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Jacobs, Stephan; Holzhey, David; Mohr, Friedrich W.; Falk, Volkmar
Cardio-Thoracic-Surgery, Heartcenter Leipzig, Leipzig, Germany
The use of a telemanipulator with endoscopic instruments requires special training and surgical performance is associated with a learning curve. The aim of this study was to demonstrate the potential value of Haptic-Visual over Visual-Only passive Training in Telemanipulator-assisted surgery.
Two Telemanipulator consoles (da Vinci, Intuitive Surgical) were linked through an Application Interface (API) allowing the surgeon at the training console to passively follow the motions of the instructor (Haptic-Visual Learning group, hv). Both the trainee and the instructor shared the same 3D vision. Alternatively, subjects received only standard visual training (Visual-Only Learning group, v). Before starting the trial a standardized demonstration of tasks and the system was given for both groups. Participants (n=20 without previuos experience with telemanipulation per group) performed a set of various tasks in a randomized order. Study endpoints were time and accuracy required to perform the different task.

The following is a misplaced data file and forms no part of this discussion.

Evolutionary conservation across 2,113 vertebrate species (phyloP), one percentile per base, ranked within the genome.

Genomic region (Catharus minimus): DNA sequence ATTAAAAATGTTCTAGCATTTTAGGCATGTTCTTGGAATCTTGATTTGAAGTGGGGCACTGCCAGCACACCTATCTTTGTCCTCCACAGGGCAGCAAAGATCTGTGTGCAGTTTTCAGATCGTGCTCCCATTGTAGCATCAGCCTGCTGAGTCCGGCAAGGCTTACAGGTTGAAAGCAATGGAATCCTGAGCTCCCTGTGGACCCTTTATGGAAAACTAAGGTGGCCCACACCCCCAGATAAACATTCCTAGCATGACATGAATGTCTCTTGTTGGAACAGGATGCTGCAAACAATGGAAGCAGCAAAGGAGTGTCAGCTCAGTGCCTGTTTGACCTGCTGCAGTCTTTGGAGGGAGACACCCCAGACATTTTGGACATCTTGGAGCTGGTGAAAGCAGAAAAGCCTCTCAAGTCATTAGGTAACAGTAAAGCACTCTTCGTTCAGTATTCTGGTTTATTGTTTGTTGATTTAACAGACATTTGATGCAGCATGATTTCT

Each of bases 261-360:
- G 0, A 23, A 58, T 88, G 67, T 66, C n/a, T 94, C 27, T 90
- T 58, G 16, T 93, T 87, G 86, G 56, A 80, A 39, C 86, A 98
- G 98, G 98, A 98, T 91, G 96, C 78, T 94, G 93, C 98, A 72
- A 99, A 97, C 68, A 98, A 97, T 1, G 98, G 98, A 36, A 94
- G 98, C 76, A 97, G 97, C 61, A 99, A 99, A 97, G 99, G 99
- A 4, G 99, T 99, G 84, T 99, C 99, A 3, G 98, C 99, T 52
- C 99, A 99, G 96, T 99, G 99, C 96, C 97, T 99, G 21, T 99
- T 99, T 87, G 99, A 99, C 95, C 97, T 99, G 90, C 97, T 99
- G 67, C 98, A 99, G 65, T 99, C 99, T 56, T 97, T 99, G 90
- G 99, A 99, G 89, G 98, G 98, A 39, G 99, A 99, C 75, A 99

The first task, with moving items to appropriate locations showed no significant differences in the time to perform the task (mean: 2.43min [hv] vs. 3.04min [v]) but accuracy of performance (number of mistakes, number of trials before the task could be accomplished) was enlarged in the visual-only passive learning group with summary: 14.3 [v] vs. 2.4 [hv]. With more challenging tasks (cut off a round figure out off elastic material [cut] and performing double dot suture lines [sti]) the number of mistakes were significantly less in the hv group (summary: 7.6[cut] and 9.9[sti] compared to the v group (summary 16.8[cut] and 24.4[sti]). The time to perform the tasks decreased in the hv group with mean: 5.02min [cut] and 7.11min[sti] compared to the v group with mean: 6.42min[cut] and 9.02min[sti].
This study demonstrated the impact of haptic-visual passive learning in computer-assisted surgery.
© 2006 Lippincott Williams & Wilkins, Inc.
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